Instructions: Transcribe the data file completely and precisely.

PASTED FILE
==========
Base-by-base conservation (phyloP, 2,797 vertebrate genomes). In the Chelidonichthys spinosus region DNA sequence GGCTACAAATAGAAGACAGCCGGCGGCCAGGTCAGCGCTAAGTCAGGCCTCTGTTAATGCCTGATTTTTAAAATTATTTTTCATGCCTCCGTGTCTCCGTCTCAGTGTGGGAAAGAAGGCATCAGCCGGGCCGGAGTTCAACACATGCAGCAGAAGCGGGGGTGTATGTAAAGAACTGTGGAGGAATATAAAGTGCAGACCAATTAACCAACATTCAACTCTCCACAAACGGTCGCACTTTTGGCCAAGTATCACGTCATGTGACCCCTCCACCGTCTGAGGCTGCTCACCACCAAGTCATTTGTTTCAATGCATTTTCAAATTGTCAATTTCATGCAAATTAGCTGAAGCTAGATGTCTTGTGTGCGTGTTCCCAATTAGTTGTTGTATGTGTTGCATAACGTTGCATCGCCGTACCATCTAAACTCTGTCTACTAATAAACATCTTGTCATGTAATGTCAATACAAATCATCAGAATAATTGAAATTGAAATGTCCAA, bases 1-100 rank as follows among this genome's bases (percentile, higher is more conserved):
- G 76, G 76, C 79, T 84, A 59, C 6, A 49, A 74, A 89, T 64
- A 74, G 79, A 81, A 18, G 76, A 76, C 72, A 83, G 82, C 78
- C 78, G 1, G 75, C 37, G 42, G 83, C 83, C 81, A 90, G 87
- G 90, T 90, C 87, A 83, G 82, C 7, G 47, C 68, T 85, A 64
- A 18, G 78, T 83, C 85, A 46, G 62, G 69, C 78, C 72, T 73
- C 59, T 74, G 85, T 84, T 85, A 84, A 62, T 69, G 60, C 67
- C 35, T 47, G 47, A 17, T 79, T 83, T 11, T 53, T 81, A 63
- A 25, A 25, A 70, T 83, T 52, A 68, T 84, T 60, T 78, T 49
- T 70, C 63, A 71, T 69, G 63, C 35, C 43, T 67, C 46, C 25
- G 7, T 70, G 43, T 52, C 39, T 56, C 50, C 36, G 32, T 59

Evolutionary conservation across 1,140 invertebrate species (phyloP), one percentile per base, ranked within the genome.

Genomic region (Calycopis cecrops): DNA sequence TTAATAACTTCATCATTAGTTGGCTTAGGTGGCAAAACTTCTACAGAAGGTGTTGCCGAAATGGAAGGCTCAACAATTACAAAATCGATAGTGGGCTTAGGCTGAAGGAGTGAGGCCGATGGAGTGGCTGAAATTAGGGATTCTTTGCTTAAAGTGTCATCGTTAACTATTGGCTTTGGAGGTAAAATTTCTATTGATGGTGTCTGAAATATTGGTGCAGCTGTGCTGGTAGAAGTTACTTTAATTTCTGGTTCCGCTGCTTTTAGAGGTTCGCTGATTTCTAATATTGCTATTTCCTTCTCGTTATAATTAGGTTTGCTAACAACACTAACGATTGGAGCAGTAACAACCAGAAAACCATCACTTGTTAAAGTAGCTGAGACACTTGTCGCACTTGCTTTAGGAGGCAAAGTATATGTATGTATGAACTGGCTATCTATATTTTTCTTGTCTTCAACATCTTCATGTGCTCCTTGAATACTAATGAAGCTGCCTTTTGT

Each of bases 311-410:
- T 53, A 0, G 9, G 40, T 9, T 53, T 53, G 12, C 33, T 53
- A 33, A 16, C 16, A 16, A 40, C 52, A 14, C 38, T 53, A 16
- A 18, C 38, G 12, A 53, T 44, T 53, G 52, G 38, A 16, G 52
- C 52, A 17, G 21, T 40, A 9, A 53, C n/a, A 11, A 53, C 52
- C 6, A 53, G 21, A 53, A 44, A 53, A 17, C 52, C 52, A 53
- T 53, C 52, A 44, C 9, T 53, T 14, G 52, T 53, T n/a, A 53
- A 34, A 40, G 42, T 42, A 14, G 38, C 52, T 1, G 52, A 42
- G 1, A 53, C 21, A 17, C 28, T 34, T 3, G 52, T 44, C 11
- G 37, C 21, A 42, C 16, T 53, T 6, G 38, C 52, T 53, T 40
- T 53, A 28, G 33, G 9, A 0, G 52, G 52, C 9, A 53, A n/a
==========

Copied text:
Base-by-base conservation (phyloP, 2,797 vertebrate genomes). In the Chelidonichthys spinosus region DNA sequence GGCTACAAATAGAAGACAGCCGGCGGCCAGGTCAGCGCTAAGTCAGGCCTCTGTTAATGCCTGATTTTTAAAATTATTTTTCATGCCTCCGTGTCTCCGTCTCAGTGTGGGAAAGAAGGCATCAGCCGGGCCGGAGTTCAACACATGCAGCAGAAGCGGGGGTGTATGTAAAGAACTGTGGAGGAATATAAAGTGCAGACCAATTAACCAACATTCAACTCTCCACAAACGGTCGCACTTTTGGCCAAGTATCACGTCATGTGACCCCTCCACCGTCTGAGGCTGCTCACCACCAAGTCATTTGTTTCAATGCATTTTCAAATTGTCAATTTCATGCAAATTAGCTGAAGCTAGATGTCTTGTGTGCGTGTTCCCAATTAGTTGTTGTATGTGTTGCATAACGTTGCATCGCCGTACCATCTAAACTCTGTCTACTAATAAACATCTTGTCATGTAATGTCAATACAAATCATCAGAATAATTGAAATTGAAATGTCCAA, bases 1-100 rank as follows among this genome's bases (percentile, higher is more conserved):
- G 76, G 76, C 79, T 84, A 59, C 6, A 49, A 74, A 89, T 64
- A 74, G 79, A 81, A 18, G 76, A 76, C 72, A 83, G 82, C 78
- C 78, G 1, G 75, C 37, G 42, G 83, C 83, C 81, A 90, G 87
- G 90, T 90, C 87, A 83, G 82, C 7, G 47, C 68, T 85, A 64
- A 18, G 78, T 83, C 85, A 46, G 62, G 69, C 78, C 72, T 73
- C 59, T 74, G 85, T 84, T 85, A 84, A 62, T 69, G 60, C 67
- C 35, T 47, G 47, A 17, T 79, T 83, T 11, T 53, T 81, A 63
- A 25, A 25, A 70, T 83, T 52, A 68, T 84, T 60, T 78, T 49
- T 70, C 63, A 71, T 69, G 63, C 35, C 43, T 67, C 46, C 25
- G 7, T 70, G 43, T 52, C 39, T 56, C 50, C 36, G 32, T 59

Evolutionary conservation across 1,140 invertebrate species (phyloP), one percentile per base, ranked within the genome.

Genomic region (Calycopis cecrops): DNA sequence TTAATAACTTCATCATTAGTTGGCTTAGGTGGCAAAACTTCTACAGAAGGTGTTGCCGAAATGGAAGGCTCAACAATTACAAAATCGATAGTGGGCTTAGGCTGAAGGAGTGAGGCCGATGGAGTGGCTGAAATTAGGGATTCTTTGCTTAAAGTGTCATCGTTAACTATTGGCTTTGGAGGTAAAATTTCTATTGATGGTGTCTGAAATATTGGTGCAGCTGTGCTGGTAGAAGTTACTTTAATTTCTGGTTCCGCTGCTTTTAGAGGTTCGCTGATTTCTAATATTGCTATTTCCTTCTCGTTATAATTAGGTTTGCTAACAACACTAACGATTGGAGCAGTAACAACCAGAAAACCATCACTTGTTAAAGTAGCTGAGACACTTGTCGCACTTGCTTTAGGAGGCAAAGTATATGTATGTATGAACTGGCTATCTATATTTTTCTTGTCTTCAACATCTTCATGTGCTCCTTGAATACTAATGAAGCTGCCTTTTGT

Each of bases 311-410:
- T 53, A 0, G 9, G 40, T 9, T 53, T 53, G 12, C 33, T 53
- A 33, A 16, C 16, A 16, A 40, C 52, A 14, C 38, T 53, A 16
- A 18, C 38, G 12, A 53, T 44, T 53, G 52, G 38, A 16, G 52
- C 52, A 17, G 21, T 40, A 9, A 53, C n/a, A 11, A 53, C 52
- C 6, A 53, G 21, A 53, A 44, A 53, A 17, C 52, C 52, A 53
- T 53, C 52, A 44, C 9, T 53, T 14, G 52, T 53, T n/a, A 53
- A 34, A 40, G 42, T 42, A 14, G 38, C 52, T 1, G 52, A 42
- G 1, A 53, C 21, A 17, C 28, T 34, T 3, G 52, T 44, C 11
- G 37, C 21, A 42, C 16, T 53, T 6, G 38, C 52, T 53, T 40
- T 53, A 28, G 33, G 9, A 0, G 52, G 52, C 9, A 53, A n/a